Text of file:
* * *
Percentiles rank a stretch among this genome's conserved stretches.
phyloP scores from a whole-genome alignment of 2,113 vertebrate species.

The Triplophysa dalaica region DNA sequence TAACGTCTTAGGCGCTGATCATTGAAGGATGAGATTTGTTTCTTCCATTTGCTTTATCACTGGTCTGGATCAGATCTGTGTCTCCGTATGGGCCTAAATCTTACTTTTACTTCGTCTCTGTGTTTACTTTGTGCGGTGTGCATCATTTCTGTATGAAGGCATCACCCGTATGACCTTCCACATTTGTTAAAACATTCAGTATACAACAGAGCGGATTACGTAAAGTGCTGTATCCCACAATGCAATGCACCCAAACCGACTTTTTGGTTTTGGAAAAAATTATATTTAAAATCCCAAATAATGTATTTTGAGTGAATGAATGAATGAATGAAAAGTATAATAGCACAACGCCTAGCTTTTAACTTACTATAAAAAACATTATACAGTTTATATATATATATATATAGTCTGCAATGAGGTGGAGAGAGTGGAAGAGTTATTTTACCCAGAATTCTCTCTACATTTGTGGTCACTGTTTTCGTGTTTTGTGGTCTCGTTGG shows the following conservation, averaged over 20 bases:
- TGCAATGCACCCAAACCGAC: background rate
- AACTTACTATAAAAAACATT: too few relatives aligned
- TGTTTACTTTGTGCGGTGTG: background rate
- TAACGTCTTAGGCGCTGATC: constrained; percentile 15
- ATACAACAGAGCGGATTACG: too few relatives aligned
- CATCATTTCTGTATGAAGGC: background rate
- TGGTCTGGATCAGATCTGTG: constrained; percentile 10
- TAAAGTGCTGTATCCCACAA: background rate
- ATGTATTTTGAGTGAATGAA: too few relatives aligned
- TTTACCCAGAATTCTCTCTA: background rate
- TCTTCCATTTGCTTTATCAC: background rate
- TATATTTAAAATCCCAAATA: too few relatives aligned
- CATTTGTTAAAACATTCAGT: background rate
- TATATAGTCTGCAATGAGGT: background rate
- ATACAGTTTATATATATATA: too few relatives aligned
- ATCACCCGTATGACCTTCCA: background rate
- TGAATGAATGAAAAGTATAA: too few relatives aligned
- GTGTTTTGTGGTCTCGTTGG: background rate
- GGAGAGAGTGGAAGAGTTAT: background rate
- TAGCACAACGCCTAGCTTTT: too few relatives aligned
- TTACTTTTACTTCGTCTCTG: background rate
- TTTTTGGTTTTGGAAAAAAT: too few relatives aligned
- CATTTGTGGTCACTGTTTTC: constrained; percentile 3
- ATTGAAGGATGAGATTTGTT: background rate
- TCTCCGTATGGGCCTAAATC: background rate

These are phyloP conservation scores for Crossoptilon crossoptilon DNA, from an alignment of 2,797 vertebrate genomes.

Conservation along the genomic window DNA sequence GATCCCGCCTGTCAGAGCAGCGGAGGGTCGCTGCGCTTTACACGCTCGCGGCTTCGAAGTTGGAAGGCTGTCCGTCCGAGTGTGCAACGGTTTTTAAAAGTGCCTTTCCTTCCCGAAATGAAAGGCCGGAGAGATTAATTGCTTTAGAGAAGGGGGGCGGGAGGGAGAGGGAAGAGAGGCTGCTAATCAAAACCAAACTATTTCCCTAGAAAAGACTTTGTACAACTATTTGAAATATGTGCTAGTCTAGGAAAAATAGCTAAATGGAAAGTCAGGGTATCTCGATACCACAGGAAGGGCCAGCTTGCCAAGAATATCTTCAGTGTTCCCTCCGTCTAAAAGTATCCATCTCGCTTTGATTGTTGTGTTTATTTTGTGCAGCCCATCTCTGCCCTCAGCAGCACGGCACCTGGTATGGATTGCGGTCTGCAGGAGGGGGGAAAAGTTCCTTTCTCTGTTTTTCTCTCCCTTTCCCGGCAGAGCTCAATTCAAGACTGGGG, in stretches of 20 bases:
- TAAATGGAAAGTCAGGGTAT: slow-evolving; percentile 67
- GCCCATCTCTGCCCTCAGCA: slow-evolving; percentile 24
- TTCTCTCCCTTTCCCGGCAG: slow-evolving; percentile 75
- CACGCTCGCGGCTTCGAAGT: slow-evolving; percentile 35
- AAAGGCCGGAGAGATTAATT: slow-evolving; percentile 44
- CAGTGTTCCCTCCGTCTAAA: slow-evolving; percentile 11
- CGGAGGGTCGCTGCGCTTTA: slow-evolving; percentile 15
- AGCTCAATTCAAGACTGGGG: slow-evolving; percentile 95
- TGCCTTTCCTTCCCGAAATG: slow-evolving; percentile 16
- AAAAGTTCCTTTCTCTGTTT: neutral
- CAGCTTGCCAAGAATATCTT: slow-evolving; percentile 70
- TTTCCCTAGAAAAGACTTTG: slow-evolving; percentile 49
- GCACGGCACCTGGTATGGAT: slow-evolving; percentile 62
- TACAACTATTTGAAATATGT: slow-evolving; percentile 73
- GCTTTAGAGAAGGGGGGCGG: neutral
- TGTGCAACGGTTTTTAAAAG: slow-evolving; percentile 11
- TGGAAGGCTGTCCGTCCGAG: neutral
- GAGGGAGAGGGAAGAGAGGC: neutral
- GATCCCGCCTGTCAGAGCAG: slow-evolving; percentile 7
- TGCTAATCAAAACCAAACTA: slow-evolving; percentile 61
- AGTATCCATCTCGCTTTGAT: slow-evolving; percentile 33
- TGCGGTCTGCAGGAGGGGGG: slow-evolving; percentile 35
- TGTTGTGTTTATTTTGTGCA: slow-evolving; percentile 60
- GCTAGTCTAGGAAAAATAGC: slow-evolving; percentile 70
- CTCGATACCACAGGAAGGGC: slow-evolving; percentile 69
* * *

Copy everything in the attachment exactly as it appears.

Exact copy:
Percentiles rank a stretch among this genome's conserved stretches.
phyloP scores from a whole-genome alignment of 2,113 vertebrate species.

The Triplophysa dalaica region DNA sequence TAACGTCTTAGGCGCTGATCATTGAAGGATGAGATTTGTTTCTTCCATTTGCTTTATCACTGGTCTGGATCAGATCTGTGTCTCCGTATGGGCCTAAATCTTACTTTTACTTCGTCTCTGTGTTTACTTTGTGCGGTGTGCATCATTTCTGTATGAAGGCATCACCCGTATGACCTTCCACATTTGTTAAAACATTCAGTATACAACAGAGCGGATTACGTAAAGTGCTGTATCCCACAATGCAATGCACCCAAACCGACTTTTTGGTTTTGGAAAAAATTATATTTAAAATCCCAAATAATGTATTTTGAGTGAATGAATGAATGAATGAAAAGTATAATAGCACAACGCCTAGCTTTTAACTTACTATAAAAAACATTATACAGTTTATATATATATATATATAGTCTGCAATGAGGTGGAGAGAGTGGAAGAGTTATTTTACCCAGAATTCTCTCTACATTTGTGGTCACTGTTTTCGTGTTTTGTGGTCTCGTTGG shows the following conservation, averaged over 20 bases:
- TGCAATGCACCCAAACCGAC: background rate
- AACTTACTATAAAAAACATT: too few relatives aligned
- TGTTTACTTTGTGCGGTGTG: background rate
- TAACGTCTTAGGCGCTGATC: constrained; percentile 15
- ATACAACAGAGCGGATTACG: too few relatives aligned
- CATCATTTCTGTATGAAGGC: background rate
- TGGTCTGGATCAGATCTGTG: constrained; percentile 10
- TAAAGTGCTGTATCCCACAA: background rate
- ATGTATTTTGAGTGAATGAA: too few relatives aligned
- TTTACCCAGAATTCTCTCTA: background rate
- TCTTCCATTTGCTTTATCAC: background rate
- TATATTTAAAATCCCAAATA: too few relatives aligned
- CATTTGTTAAAACATTCAGT: background rate
- TATATAGTCTGCAATGAGGT: background rate
- ATACAGTTTATATATATATA: too few relatives aligned
- ATCACCCGTATGACCTTCCA: background rate
- TGAATGAATGAAAAGTATAA: too few relatives aligned
- GTGTTTTGTGGTCTCGTTGG: background rate
- GGAGAGAGTGGAAGAGTTAT: background rate
- TAGCACAACGCCTAGCTTTT: too few relatives aligned
- TTACTTTTACTTCGTCTCTG: background rate
- TTTTTGGTTTTGGAAAAAAT: too few relatives aligned
- CATTTGTGGTCACTGTTTTC: constrained; percentile 3
- ATTGAAGGATGAGATTTGTT: background rate
- TCTCCGTATGGGCCTAAATC: background rate

These are phyloP conservation scores for Crossoptilon crossoptilon DNA, from an alignment of 2,797 vertebrate genomes.

Conservation along the genomic window DNA sequence GATCCCGCCTGTCAGAGCAGCGGAGGGTCGCTGCGCTTTACACGCTCGCGGCTTCGAAGTTGGAAGGCTGTCCGTCCGAGTGTGCAACGGTTTTTAAAAGTGCCTTTCCTTCCCGAAATGAAAGGCCGGAGAGATTAATTGCTTTAGAGAAGGGGGGCGGGAGGGAGAGGGAAGAGAGGCTGCTAATCAAAACCAAACTATTTCCCTAGAAAAGACTTTGTACAACTATTTGAAATATGTGCTAGTCTAGGAAAAATAGCTAAATGGAAAGTCAGGGTATCTCGATACCACAGGAAGGGCCAGCTTGCCAAGAATATCTTCAGTGTTCCCTCCGTCTAAAAGTATCCATCTCGCTTTGATTGTTGTGTTTATTTTGTGCAGCCCATCTCTGCCCTCAGCAGCACGGCACCTGGTATGGATTGCGGTCTGCAGGAGGGGGGAAAAGTTCCTTTCTCTGTTTTTCTCTCCCTTTCCCGGCAGAGCTCAATTCAAGACTGGGG, in stretches of 20 bases:
- TAAATGGAAAGTCAGGGTAT: slow-evolving; percentile 67
- GCCCATCTCTGCCCTCAGCA: slow-evolving; percentile 24
- TTCTCTCCCTTTCCCGGCAG: slow-evolving; percentile 75
- CACGCTCGCGGCTTCGAAGT: slow-evolving; percentile 35
- AAAGGCCGGAGAGATTAATT: slow-evolving; percentile 44
- CAGTGTTCCCTCCGTCTAAA: slow-evolving; percentile 11
- CGGAGGGTCGCTGCGCTTTA: slow-evolving; percentile 15
- AGCTCAATTCAAGACTGGGG: slow-evolving; percentile 95
- TGCCTTTCCTTCCCGAAATG: slow-evolving; percentile 16
- AAAAGTTCCTTTCTCTGTTT: neutral
- CAGCTTGCCAAGAATATCTT: slow-evolving; percentile 70
- TTTCCCTAGAAAAGACTTTG: slow-evolving; percentile 49
- GCACGGCACCTGGTATGGAT: slow-evolving; percentile 62
- TACAACTATTTGAAATATGT: slow-evolving; percentile 73
- GCTTTAGAGAAGGGGGGCGG: neutral
- TGTGCAACGGTTTTTAAAAG: slow-evolving; percentile 11
- TGGAAGGCTGTCCGTCCGAG: neutral
- GAGGGAGAGGGAAGAGAGGC: neutral
- GATCCCGCCTGTCAGAGCAG: slow-evolving; percentile 7
- TGCTAATCAAAACCAAACTA: slow-evolving; percentile 61
- AGTATCCATCTCGCTTTGAT: slow-evolving; percentile 33
- TGCGGTCTGCAGGAGGGGGG: slow-evolving; percentile 35
- TGTTGTGTTTATTTTGTGCA: slow-evolving; percentile 60
- GCTAGTCTAGGAAAAATAGC: slow-evolving; percentile 70
- CTCGATACCACAGGAAGGGC: slow-evolving; percentile 69